1.1. The present research project confronts the issue regarding the conditions which make incentives, and the aid of external donors in particular, effective in the design and implementation of policies aimed at changing and improving a critical situation, namely the deteriorated and inefficient health systems of Serbia and Albania. The main problem is in fact that, in most cases, there persists a wide and apparently insurmountable gap between the policy established and its implementation. 1.2. The research project proposes to focus on the role played by the policy context in making the received reform and aid program sustainable and effective. The policy context in which incentives are applied may be just as important as the incentives themselves. 1.3. Following the theoretical framework, several variables of the policy context can be pointed out that affect, or impede, the sustainability of a reform and aid program in the health field. - A centralised health system, characterised by a strong bureaucratic (going-by-the-book) architecture and by a weak capacity for planning, especially when dependent on or exposed to political instability; - Reciprocally, a weak institutional infrastructure which is unable to promote and sustain a local development perspective, and actors’ involvement and participation in policy implementation at the local level; - A problematic reform of health financing, regarding both funding (e.g. the implementation of effective health insurance systems) and resource allocation (e.g. the technical and administrative capacity building of purchasers); - An input-oriented allocation of resources which makes supply insensitive to demand, does not allow results to be acknowledged and appreciated as a basis for the continuation of the program. This input-oriented approach is incapable of receiving and benefiting from external resources and from resources of the local contexts, which are potentially made available by the aid program; - A policy cultural context characterised by fragmentation, a generally passive attitude, the lack of intermediate organisation promoting habits of belonging and participation in collective actions, thus resulting in a weak capital of social bonds (the s.c. or “social capital”) through which individuals could become involved in the policy implementation process; - The lack of rules that translate funding into incentives which are coherent with the policy to be implemented; - The dearth of civil society institutions with the capacity to engage in the policy debate. Donor organisations are insisting on the focus on service delivery and humanitarian assistance in view of the economic, social and humanitarian crisis in the region, yet they often fail to develop greater participatory democracy. However, there are now trends in the work of NGO’s to move towards community-based coalitions, with systematic support to civil society development at the local level, and with attention given to the local societal context (Kickbusch 2004: 133). 1.4. The theoretical framework proposes to integrate in the aid programs indirect strategies which should have an effect on the policy context. These strategies are to be steered particularly towards creating a collective-action situation which involves the benefiting parties, and which allows the transfer of the responsibility and ownership of the program to them.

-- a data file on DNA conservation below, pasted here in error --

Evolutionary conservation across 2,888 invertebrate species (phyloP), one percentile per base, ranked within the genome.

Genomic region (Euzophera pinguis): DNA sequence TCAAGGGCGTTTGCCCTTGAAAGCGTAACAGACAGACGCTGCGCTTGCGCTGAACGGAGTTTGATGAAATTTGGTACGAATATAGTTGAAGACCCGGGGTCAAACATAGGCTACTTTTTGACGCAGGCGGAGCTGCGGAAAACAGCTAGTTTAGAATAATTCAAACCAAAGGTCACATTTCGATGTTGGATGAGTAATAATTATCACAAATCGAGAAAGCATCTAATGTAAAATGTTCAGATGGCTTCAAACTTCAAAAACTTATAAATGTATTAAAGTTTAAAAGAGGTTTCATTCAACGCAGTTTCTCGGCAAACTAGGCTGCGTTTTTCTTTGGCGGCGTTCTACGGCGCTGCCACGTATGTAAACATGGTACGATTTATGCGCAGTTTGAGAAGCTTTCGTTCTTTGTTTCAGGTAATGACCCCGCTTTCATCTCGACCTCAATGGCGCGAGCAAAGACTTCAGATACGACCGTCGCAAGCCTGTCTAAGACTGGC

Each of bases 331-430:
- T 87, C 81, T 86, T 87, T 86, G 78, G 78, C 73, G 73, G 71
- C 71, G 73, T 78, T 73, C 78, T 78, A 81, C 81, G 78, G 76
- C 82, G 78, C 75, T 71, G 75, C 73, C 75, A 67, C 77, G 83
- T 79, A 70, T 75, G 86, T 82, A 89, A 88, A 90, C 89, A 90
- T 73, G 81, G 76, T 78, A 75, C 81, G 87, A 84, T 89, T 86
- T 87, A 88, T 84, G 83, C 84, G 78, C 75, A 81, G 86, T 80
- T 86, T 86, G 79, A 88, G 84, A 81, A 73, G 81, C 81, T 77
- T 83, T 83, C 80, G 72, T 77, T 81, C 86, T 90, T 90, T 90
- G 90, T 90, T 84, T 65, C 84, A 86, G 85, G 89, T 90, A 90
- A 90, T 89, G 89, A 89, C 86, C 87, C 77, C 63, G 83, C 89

Emmeneger, T., Vitale, T. (2005). Effective incentives in critical situations. Analysis and description of the functioning of the health care system, with a specific focus on how monetary and non-monetary incentives affect performance in two Eastern European countries (Serbia and Albania). [Working paper].

Effective incentives in critical situations. Analysis and description of the functioning of the health care system, with a specific focus on how monetary and non-monetary incentives affect performance in two Eastern European countries (Serbia and Albania).

VITALE, TOMMASO
2005

Abstract